GDPR, Brexit and Events
NOTE: the UK left the EU on 31st January 2020 and entered the 'transition period' until 31st December 2020. The key points of the article below continue to be relevant throughout the transition period, as it is not clear what sort of future relationship will be finalised between the UK and the EU.
The EU General Data Protection Regulation (GDPR) came into force on 25th May 2018, requiring organisations to put data protection measures in place when either offering goods and services or monitoring the behaviour of individuals within the EU. GDPR's reach is global, so can impact on any company, regardless of where in the world they are based. Failure to comply can lead to hefty fines and considerable reputational damage.
In June 2016, the UK voted to leave the European Union (Brexit) and is currently scheduled to do this by 31st January 2020, with a deal or without one. When it does so, not only will the EU GDPR continue to apply to UK companies that process the data of individuals in the EU, but the UK plans to create parallel legislation for individuals in the UK. This means there will effectively be 2 GDPR legislations in place, with implications on businesses globally.
The article looks at the impact of Brexit on GDPR, and implications for all organisations operating in the events industry. Events tend to be international and involve the movement of large numbers of delegates (hence, personal data), so will be impacted by both GDPR and Brexit. However, the main points are applicable to organisations in all sectors.
Disclaimer: The content of this article is for informational purposes only. It is not intended to be legal advice, and nor should it be construed as such. Please consult a data protection professional or legal adviser for guidance on your specific circumstances.
Principles of GDPR
The diagram illustrates the fundamental principles of GDPR. In summary:
- Personal data consists of any data that can identify an individual
- GDPR applies extraterritorially to any organisation that either offers goods and services or monitors the behaviour of EU citizens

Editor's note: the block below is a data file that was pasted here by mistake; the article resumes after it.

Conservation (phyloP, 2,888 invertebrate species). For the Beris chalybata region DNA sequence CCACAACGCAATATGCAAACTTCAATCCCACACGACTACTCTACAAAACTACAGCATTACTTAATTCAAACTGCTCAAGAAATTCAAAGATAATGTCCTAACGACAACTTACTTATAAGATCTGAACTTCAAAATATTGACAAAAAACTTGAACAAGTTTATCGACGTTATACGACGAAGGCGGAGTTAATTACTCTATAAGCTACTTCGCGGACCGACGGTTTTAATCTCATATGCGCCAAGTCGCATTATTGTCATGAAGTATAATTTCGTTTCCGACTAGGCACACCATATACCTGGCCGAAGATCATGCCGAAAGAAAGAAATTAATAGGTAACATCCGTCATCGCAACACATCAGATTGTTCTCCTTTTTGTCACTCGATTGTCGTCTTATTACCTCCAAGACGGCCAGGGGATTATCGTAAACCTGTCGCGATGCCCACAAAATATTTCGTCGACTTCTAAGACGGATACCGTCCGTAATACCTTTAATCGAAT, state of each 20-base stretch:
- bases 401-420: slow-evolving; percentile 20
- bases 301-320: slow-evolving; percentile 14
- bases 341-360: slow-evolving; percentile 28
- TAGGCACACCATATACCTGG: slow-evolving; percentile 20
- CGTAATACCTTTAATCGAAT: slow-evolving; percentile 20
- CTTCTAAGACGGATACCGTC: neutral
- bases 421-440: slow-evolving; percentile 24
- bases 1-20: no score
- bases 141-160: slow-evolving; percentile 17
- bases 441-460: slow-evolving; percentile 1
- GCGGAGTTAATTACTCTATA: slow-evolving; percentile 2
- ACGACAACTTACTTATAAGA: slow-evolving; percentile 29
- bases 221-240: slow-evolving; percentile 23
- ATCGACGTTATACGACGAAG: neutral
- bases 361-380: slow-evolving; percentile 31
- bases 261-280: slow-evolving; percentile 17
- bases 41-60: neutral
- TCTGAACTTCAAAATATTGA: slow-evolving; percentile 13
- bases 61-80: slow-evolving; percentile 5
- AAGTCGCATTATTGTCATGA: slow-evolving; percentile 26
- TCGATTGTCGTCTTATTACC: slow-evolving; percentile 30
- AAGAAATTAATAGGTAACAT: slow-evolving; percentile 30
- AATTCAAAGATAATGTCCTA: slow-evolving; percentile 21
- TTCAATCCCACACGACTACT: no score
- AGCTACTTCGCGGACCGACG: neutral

- there are six principles for processing personal data
- for processing to be lawful, it must follow one of 6 principles
- individuals have eight rights to their data
- Organisations can either be Controllers or Processors, and they must have a written contract in place between them if they exchange personal data
GDPR after Brexit
Will GDPR still apply to UK businesses after Brexit?
According to the ICO website, the UK will write the EU GDPR into UK law as the 'UK GDPR', and it will apply extraterritorially to any business globally that either offers goods and services or monitors the behaviour of individuals in the UK.
As a consequence, businesses may need to process the data of individuals in the UK separately from individuals in the EU to respect the two different regulations. This essentially means there will be two GDPR legislations - one for individuals in the EU and one for individuals in the UK.
GDPR for Events
There are many different organisations involved within the events lifecycle, as demonstrated in the image above, each providing a specialised service. And there are many kinds of personal data, often shared between these organisations to allow them to perform their services. And because events tend to be global, this potentially means that lists of personally identifiable data (PII, often delegate lists) are passing from one organisation to another, often crossing borders. Typical examples include:
- A UK agency holds a conference in Dubai, with delegates from all over Europe
- A global agency has its Paris and London offices co-ordinating an event in New York with attendees from across the globe
- A Berlin-based corporate is holding an AGM in Madrid / with attendees from the UK and Asia